Finance and Institutional Investors
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CitationJung, Jiwook, and Frank Dobbin. 2012. Finance and institutional investors. In The Oxford handbook of the sociology of finance, ed. Karin Knorr Cetina and Alex Preda, 52-74. New York: Oxford University Press.
AbstractInstitutional investors have come to play a central role in financial markets since the early 1970s. They controlled about three out of ten shares of Fortune 500 companies in 1970. Today they control seven out of ten. The aging of the baby boom generation, coupled with new fiduciary requirements for defined benefit pension plans, contributed to this change. Agency theory offered a litany of innovations designed to ensure that executives pursued the interests of shareholders, rather than feathering their own nests. Institutional investors promoted the theory with a vengeance, encouraging firms through shareholder proposals and private bidding to put its prescriptions into place. This article examines the role of institutional investors in promoting changes in corporate management under the banner of shareholder value. It reviews evidence that these changes did little to promote share value and that they resulted in several disadvantages for the American worker-owner.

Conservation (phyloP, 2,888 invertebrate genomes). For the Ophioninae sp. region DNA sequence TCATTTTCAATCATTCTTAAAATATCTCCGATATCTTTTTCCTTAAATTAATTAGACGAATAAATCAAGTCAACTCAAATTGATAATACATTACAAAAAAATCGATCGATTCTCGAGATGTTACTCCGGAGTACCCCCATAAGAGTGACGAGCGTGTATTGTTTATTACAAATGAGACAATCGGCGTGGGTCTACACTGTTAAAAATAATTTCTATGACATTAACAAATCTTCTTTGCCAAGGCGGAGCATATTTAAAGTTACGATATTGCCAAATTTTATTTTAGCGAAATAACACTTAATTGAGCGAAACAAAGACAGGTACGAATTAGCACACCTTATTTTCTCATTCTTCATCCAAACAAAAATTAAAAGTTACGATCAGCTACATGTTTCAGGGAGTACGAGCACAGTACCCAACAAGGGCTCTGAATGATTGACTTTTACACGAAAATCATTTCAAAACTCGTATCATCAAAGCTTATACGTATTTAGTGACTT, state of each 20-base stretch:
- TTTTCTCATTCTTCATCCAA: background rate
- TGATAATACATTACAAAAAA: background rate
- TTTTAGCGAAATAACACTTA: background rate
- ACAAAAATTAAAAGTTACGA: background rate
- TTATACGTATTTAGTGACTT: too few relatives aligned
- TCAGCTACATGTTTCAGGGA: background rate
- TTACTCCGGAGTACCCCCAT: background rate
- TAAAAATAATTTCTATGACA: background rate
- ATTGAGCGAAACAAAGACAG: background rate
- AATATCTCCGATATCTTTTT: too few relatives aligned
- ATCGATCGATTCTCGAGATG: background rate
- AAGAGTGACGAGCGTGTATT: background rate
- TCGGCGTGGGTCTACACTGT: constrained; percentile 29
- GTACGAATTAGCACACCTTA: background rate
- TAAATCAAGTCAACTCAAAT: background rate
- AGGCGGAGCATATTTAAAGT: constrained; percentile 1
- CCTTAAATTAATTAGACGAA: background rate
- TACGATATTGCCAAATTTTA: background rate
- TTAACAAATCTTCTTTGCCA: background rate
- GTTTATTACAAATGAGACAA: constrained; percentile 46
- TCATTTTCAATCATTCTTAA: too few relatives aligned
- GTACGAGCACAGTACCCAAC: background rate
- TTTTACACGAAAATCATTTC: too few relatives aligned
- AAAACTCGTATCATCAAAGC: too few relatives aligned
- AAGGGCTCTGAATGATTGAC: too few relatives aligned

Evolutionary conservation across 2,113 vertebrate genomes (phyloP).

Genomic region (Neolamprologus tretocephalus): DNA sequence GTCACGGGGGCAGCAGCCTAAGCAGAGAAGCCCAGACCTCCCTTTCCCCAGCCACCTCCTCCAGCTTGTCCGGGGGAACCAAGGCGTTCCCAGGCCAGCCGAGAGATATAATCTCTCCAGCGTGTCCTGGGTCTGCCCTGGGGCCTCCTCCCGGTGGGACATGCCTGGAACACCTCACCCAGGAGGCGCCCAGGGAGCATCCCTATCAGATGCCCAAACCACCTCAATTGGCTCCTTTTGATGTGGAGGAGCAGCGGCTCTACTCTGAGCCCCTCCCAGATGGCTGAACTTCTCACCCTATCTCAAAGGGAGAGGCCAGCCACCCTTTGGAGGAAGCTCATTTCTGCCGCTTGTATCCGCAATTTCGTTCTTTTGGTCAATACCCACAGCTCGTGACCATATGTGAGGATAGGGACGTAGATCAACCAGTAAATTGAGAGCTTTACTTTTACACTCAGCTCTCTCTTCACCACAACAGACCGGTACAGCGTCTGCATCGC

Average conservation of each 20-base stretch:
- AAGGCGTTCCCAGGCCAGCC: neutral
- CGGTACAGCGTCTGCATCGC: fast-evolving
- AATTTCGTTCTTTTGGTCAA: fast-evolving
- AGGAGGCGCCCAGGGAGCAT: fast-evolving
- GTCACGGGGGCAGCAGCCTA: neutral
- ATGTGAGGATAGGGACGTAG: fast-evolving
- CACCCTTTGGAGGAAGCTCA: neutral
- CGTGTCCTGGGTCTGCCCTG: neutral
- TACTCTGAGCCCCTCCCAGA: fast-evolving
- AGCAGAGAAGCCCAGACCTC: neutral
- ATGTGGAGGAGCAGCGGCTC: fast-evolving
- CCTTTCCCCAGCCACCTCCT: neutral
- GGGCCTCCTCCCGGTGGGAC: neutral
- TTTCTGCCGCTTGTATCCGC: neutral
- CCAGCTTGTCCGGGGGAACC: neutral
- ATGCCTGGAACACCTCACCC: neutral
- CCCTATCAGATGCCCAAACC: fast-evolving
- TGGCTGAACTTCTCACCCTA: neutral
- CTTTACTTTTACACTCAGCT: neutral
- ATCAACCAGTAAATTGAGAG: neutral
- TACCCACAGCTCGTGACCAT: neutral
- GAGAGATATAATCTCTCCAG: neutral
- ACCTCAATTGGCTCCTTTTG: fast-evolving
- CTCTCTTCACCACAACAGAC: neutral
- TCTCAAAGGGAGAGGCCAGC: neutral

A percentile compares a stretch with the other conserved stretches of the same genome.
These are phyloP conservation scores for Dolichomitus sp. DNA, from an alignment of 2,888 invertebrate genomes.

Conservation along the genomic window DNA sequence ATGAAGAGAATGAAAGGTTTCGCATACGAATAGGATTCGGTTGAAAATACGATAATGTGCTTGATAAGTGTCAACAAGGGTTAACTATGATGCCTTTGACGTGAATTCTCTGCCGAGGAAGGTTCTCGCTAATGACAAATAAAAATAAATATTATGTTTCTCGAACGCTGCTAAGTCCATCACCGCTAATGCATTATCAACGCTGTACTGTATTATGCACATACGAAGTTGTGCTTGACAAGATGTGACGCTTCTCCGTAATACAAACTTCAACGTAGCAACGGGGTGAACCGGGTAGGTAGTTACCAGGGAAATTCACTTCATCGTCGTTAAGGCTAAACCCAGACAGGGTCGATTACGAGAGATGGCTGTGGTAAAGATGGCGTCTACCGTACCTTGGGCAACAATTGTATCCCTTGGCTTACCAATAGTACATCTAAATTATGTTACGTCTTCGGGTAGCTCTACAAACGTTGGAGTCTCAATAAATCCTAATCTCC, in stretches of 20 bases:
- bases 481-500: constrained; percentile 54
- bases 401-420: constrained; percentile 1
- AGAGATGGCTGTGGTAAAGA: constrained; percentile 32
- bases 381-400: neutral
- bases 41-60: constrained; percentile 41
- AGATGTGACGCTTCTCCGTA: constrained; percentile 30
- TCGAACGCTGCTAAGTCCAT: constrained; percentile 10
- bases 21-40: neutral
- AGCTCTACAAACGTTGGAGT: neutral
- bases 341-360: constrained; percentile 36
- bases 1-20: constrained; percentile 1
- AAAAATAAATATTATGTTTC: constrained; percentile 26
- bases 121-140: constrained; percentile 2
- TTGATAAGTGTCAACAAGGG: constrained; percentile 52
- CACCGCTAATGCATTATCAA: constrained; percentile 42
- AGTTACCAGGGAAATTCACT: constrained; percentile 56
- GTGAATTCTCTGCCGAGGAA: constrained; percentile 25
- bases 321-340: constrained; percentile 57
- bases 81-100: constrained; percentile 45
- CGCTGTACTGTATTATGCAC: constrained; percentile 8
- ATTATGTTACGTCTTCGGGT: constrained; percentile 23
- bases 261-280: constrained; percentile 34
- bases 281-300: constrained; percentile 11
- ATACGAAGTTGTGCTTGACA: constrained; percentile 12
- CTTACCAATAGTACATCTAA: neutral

Citable link to this pagehttp://nrs.harvard.edu/urn-3:HUL.InstRepos:32116902
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